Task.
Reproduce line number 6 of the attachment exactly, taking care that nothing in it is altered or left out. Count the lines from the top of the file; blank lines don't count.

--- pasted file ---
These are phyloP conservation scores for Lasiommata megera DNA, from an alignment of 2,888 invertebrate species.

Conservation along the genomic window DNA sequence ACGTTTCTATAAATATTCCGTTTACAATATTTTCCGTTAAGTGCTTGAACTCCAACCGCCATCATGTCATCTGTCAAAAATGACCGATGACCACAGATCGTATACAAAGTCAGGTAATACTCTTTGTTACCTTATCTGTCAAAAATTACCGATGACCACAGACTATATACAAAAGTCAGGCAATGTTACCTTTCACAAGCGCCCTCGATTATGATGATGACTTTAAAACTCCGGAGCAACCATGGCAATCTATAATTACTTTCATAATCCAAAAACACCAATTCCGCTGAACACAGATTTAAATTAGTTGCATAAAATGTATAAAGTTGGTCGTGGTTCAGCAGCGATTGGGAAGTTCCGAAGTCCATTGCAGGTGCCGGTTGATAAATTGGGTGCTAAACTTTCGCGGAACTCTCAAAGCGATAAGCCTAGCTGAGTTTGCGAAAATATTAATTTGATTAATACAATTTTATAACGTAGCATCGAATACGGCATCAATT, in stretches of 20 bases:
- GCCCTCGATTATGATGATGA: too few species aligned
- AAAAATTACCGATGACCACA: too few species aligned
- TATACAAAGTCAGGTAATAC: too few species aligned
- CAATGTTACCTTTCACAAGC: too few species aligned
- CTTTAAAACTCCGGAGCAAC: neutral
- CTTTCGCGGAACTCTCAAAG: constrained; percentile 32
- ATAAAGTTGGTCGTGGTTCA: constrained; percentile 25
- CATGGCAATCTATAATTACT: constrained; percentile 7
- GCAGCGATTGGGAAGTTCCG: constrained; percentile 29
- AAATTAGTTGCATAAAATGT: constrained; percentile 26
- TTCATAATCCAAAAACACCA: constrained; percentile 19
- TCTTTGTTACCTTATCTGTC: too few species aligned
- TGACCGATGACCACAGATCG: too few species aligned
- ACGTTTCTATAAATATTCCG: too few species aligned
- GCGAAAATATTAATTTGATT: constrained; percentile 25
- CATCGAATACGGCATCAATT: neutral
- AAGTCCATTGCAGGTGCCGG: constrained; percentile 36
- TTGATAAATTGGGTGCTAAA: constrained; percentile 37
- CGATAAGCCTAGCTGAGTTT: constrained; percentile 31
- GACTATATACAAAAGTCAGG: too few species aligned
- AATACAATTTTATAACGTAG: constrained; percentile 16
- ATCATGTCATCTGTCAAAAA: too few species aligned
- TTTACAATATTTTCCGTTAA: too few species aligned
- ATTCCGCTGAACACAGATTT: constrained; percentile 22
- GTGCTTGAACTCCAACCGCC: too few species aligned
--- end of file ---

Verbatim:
- CAATGTTACCTTTCACAAGC: too few species aligned